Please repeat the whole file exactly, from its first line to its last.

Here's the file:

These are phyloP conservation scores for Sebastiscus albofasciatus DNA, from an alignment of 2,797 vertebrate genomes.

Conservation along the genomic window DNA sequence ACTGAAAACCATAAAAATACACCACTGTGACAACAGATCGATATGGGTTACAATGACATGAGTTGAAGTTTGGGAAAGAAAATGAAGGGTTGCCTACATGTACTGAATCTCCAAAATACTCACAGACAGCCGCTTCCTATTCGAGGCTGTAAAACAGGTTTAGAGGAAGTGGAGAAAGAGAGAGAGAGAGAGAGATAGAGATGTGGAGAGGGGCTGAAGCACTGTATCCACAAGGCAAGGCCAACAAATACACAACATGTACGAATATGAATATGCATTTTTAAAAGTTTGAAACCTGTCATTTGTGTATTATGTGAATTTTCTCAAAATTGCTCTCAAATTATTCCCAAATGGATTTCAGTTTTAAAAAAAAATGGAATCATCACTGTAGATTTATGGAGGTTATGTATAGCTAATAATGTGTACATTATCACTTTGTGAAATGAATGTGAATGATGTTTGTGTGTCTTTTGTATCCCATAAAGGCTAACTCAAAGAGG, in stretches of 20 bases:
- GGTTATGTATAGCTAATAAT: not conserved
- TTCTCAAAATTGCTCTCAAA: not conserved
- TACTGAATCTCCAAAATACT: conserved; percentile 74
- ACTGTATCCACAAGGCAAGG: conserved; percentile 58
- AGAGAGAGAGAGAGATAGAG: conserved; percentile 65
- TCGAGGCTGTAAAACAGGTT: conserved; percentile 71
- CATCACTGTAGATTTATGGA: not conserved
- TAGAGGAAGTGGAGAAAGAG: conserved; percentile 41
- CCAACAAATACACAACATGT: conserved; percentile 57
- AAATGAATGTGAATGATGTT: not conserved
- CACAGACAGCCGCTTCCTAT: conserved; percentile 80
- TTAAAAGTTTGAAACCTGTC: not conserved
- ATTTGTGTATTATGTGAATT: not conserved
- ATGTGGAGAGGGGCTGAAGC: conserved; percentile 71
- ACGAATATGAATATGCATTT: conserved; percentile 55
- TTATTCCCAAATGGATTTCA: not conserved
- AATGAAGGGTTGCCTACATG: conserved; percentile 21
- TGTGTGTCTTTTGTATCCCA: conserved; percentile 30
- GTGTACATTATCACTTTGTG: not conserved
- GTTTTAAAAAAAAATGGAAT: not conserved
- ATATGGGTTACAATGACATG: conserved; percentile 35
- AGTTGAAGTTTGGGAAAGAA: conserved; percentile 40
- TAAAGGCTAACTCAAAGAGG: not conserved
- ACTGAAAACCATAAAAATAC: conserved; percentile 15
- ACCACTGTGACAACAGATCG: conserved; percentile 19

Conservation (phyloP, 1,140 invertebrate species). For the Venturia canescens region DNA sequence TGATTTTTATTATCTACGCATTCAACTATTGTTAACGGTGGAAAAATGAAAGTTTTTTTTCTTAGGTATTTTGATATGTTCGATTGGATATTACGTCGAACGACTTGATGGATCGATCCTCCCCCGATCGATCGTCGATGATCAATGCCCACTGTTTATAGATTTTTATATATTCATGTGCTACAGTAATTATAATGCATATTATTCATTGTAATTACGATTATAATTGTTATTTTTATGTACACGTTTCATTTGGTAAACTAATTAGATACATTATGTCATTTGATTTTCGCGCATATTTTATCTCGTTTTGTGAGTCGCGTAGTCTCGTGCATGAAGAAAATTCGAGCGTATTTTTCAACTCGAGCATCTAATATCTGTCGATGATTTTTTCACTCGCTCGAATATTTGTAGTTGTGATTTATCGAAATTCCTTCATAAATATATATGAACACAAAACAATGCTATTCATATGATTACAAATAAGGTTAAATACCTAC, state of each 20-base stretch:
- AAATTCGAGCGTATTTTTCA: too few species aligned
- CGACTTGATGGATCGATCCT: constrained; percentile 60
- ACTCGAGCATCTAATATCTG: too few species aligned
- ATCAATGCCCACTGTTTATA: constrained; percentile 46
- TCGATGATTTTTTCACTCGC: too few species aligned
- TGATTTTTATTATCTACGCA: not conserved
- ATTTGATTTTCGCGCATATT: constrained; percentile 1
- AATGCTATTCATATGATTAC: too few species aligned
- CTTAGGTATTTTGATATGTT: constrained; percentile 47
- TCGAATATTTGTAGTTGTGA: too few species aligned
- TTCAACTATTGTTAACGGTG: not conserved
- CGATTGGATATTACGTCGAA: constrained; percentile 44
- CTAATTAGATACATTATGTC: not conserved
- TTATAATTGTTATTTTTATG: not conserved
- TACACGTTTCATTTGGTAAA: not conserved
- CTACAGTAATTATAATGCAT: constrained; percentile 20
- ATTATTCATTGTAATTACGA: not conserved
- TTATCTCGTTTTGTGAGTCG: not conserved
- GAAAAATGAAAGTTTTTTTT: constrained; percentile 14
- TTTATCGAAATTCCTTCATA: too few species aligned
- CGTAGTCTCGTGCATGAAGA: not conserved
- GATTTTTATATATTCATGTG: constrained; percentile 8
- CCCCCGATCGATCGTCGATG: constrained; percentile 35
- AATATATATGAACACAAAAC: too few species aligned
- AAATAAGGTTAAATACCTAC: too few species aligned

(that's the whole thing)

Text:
These are phyloP conservation scores for Sebastiscus albofasciatus DNA, from an alignment of 2,797 vertebrate genomes.

Conservation along the genomic window DNA sequence ACTGAAAACCATAAAAATACACCACTGTGACAACAGATCGATATGGGTTACAATGACATGAGTTGAAGTTTGGGAAAGAAAATGAAGGGTTGCCTACATGTACTGAATCTCCAAAATACTCACAGACAGCCGCTTCCTATTCGAGGCTGTAAAACAGGTTTAGAGGAAGTGGAGAAAGAGAGAGAGAGAGAGAGATAGAGATGTGGAGAGGGGCTGAAGCACTGTATCCACAAGGCAAGGCCAACAAATACACAACATGTACGAATATGAATATGCATTTTTAAAAGTTTGAAACCTGTCATTTGTGTATTATGTGAATTTTCTCAAAATTGCTCTCAAATTATTCCCAAATGGATTTCAGTTTTAAAAAAAAATGGAATCATCACTGTAGATTTATGGAGGTTATGTATAGCTAATAATGTGTACATTATCACTTTGTGAAATGAATGTGAATGATGTTTGTGTGTCTTTTGTATCCCATAAAGGCTAACTCAAAGAGG, in stretches of 20 bases:
- GGTTATGTATAGCTAATAAT: not conserved
- TTCTCAAAATTGCTCTCAAA: not conserved
- TACTGAATCTCCAAAATACT: conserved; percentile 74
- ACTGTATCCACAAGGCAAGG: conserved; percentile 58
- AGAGAGAGAGAGAGATAGAG: conserved; percentile 65
- TCGAGGCTGTAAAACAGGTT: conserved; percentile 71
- CATCACTGTAGATTTATGGA: not conserved
- TAGAGGAAGTGGAGAAAGAG: conserved; percentile 41
- CCAACAAATACACAACATGT: conserved; percentile 57
- AAATGAATGTGAATGATGTT: not conserved
- CACAGACAGCCGCTTCCTAT: conserved; percentile 80
- TTAAAAGTTTGAAACCTGTC: not conserved
- ATTTGTGTATTATGTGAATT: not conserved
- ATGTGGAGAGGGGCTGAAGC: conserved; percentile 71
- ACGAATATGAATATGCATTT: conserved; percentile 55
- TTATTCCCAAATGGATTTCA: not conserved
- AATGAAGGGTTGCCTACATG: conserved; percentile 21
- TGTGTGTCTTTTGTATCCCA: conserved; percentile 30
- GTGTACATTATCACTTTGTG: not conserved
- GTTTTAAAAAAAAATGGAAT: not conserved
- ATATGGGTTACAATGACATG: conserved; percentile 35
- AGTTGAAGTTTGGGAAAGAA: conserved; percentile 40
- TAAAGGCTAACTCAAAGAGG: not conserved
- ACTGAAAACCATAAAAATAC: conserved; percentile 15
- ACCACTGTGACAACAGATCG: conserved; percentile 19

Conservation (phyloP, 1,140 invertebrate species). For the Venturia canescens region DNA sequence TGATTTTTATTATCTACGCATTCAACTATTGTTAACGGTGGAAAAATGAAAGTTTTTTTTCTTAGGTATTTTGATATGTTCGATTGGATATTACGTCGAACGACTTGATGGATCGATCCTCCCCCGATCGATCGTCGATGATCAATGCCCACTGTTTATAGATTTTTATATATTCATGTGCTACAGTAATTATAATGCATATTATTCATTGTAATTACGATTATAATTGTTATTTTTATGTACACGTTTCATTTGGTAAACTAATTAGATACATTATGTCATTTGATTTTCGCGCATATTTTATCTCGTTTTGTGAGTCGCGTAGTCTCGTGCATGAAGAAAATTCGAGCGTATTTTTCAACTCGAGCATCTAATATCTGTCGATGATTTTTTCACTCGCTCGAATATTTGTAGTTGTGATTTATCGAAATTCCTTCATAAATATATATGAACACAAAACAATGCTATTCATATGATTACAAATAAGGTTAAATACCTAC, state of each 20-base stretch:
- AAATTCGAGCGTATTTTTCA: too few species aligned
- CGACTTGATGGATCGATCCT: constrained; percentile 60
- ACTCGAGCATCTAATATCTG: too few species aligned
- ATCAATGCCCACTGTTTATA: constrained; percentile 46
- TCGATGATTTTTTCACTCGC: too few species aligned
- TGATTTTTATTATCTACGCA: not conserved
- ATTTGATTTTCGCGCATATT: constrained; percentile 1
- AATGCTATTCATATGATTAC: too few species aligned
- CTTAGGTATTTTGATATGTT: constrained; percentile 47
- TCGAATATTTGTAGTTGTGA: too few species aligned
- TTCAACTATTGTTAACGGTG: not conserved
- CGATTGGATATTACGTCGAA: constrained; percentile 44
- CTAATTAGATACATTATGTC: not conserved
- TTATAATTGTTATTTTTATG: not conserved
- TACACGTTTCATTTGGTAAA: not conserved
- CTACAGTAATTATAATGCAT: constrained; percentile 20
- ATTATTCATTGTAATTACGA: not conserved
- TTATCTCGTTTTGTGAGTCG: not conserved
- GAAAAATGAAAGTTTTTTTT: constrained; percentile 14
- TTTATCGAAATTCCTTCATA: too few species aligned
- CGTAGTCTCGTGCATGAAGA: not conserved
- GATTTTTATATATTCATGTG: constrained; percentile 8
- CCCCCGATCGATCGTCGATG: constrained; percentile 35
- AATATATATGAACACAAAAC: too few species aligned
- AAATAAGGTTAAATACCTAC: too few species aligned